Terror Detention To Be Reviewed
Quote:Home Secretary John Reid has outlined a raft of proposals to toughen counter terror laws - including reviewing the 28-day limit on pre-charge detention.
He said he wanted cross-party agreement on the measures, which also include a law change to allow terrorist suspects to be questioned after being charged.
Plans also include a sex offender-style terrorist register, and a review into courts using intercept evidence.
But MPs were told "stop and question" powers were not among current plans.
The measures are in a three-page consultation document rather than a draft bill because Mr Reid said he wanted to get cross-party support before announcing more concrete measures in a counter-terrorism bill later this year.
He said he personally believed, as did Prime Minister Tony Blair and the next prime minister Gordon Brown, that 28-day detention in terrorist cases was not enough.
He did not say whether there would be a fresh attempt to extend the limit as far as 90 days, which was the issue that led to Mr Blair's first Commons defeat as prime minister.
But he said action was needed given that suspects had "unconstrained intent... to murder people in their thousands, or potentially, millions".
"I'm not being definite, but one way might be to legislate now to extend the current limit but to make it clear that there would extra further judicial and Parliamentary oversight if such measures were ever implemented."
He said he would encourage opposition parties to contribute further ideas and said police, civil liberty groups, the judiciary and community groups would also be consulted.
The government's independent reviewer of anti-terrorism legislation, Lib Dem peer Lord Carlile, reiterated his support for extending detention without charge beyond 28 days.
"I can imagine that there may well come to be cases - and I'm not saying that there have been any yet - in which the need to protect evidence, to discover what the evidence is, to de-encrypt computers, to find people may not be achieved within 28 days.
Mr Reid, who will step down as home secretary in less than three weeks when Tony Blair leaves Downing Street, came under fire last month over terror suspects absconding when under control orders.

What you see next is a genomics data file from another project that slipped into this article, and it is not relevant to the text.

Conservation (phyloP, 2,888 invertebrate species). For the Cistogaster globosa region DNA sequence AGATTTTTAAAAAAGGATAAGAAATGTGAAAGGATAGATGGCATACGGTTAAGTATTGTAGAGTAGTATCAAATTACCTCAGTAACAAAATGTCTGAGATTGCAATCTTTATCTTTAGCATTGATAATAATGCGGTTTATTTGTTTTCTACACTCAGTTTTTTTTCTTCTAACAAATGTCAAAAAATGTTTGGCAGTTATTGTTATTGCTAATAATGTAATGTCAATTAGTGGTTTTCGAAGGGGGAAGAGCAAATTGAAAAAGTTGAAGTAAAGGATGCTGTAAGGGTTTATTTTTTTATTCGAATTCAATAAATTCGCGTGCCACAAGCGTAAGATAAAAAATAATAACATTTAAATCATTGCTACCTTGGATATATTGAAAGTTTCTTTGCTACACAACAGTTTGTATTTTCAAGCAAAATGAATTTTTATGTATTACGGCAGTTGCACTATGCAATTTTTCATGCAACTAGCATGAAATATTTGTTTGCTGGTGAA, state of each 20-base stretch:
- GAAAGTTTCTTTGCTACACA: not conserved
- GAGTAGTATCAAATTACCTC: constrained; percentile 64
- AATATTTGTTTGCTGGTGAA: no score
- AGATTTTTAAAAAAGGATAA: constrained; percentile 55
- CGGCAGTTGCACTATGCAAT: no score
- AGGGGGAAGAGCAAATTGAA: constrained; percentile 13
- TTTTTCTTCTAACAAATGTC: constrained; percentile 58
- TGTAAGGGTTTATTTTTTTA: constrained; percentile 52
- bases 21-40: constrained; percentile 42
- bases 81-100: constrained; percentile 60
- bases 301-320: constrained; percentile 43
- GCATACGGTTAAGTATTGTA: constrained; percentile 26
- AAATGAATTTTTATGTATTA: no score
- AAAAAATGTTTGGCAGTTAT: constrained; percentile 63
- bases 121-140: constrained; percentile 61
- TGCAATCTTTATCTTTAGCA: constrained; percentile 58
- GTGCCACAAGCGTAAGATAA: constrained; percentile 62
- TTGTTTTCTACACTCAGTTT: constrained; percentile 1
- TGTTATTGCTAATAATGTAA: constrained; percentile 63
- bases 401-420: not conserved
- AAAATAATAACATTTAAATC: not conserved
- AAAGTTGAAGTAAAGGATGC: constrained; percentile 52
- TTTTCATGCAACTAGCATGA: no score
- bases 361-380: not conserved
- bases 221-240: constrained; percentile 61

He blamed courts and opposition parties for scuppering previous moves to toughen the control orders regime.
Mr Reid told MPs he was now proposing new measures to toughen control orders relating to fingerprinting, DNA and police powers of entry.
But he appeared to talk down the possibility of opting out of parts of European human rights laws, favouring instead an overall rethink of them.
'Other serious crimes'
This was needed because at the time they were drafted, only nation states could inflict the level of casualties that one individual could now, he said.
Next week, MPs will debate an amendment to a bill, approved by the House of Lords, which would allow telephone intercept evidence to be used in court.
Mr Reid said a committee of Privy councillors would review the ban on such evidence, but he had not been persuaded that it should be allowed.
Lord Carlile, who has been asked by Mr Reid to review the proposals, said it was appropriate to allow the evidence, and not just in terrorist cases, but warned that it was "not a cure-all".
On stop and question powers for police, Mr Reid prompted laughter from opposition MPs who have read of ministerial opposition to the plan, when he said it was subject to further internal government consultation.
Shadow Home Secretary David Davis said the Conservatives supported some of the proposals, particularly post-charge interviews and the use of intercept evidence, but not extending the 28-day limit, which was already a "draconian" measure.
"Our priority must be to prosecute and convict terrorists, nothing less," he said.
"It is the only way a liberal democracy can ensure terrorists remain locked up until they no longer threaten public safety. It does not require this House to undermine the ancient rights that millions died defending."
Liberal Democrat home affairs spokesman Nick Clegg said his party would co-operate with the other parties, but "not at any cost".
He insisted that maintaining a balance between "customary British liberties" and the new measures was essential and said he would not back an extension of the 28-day detention period.
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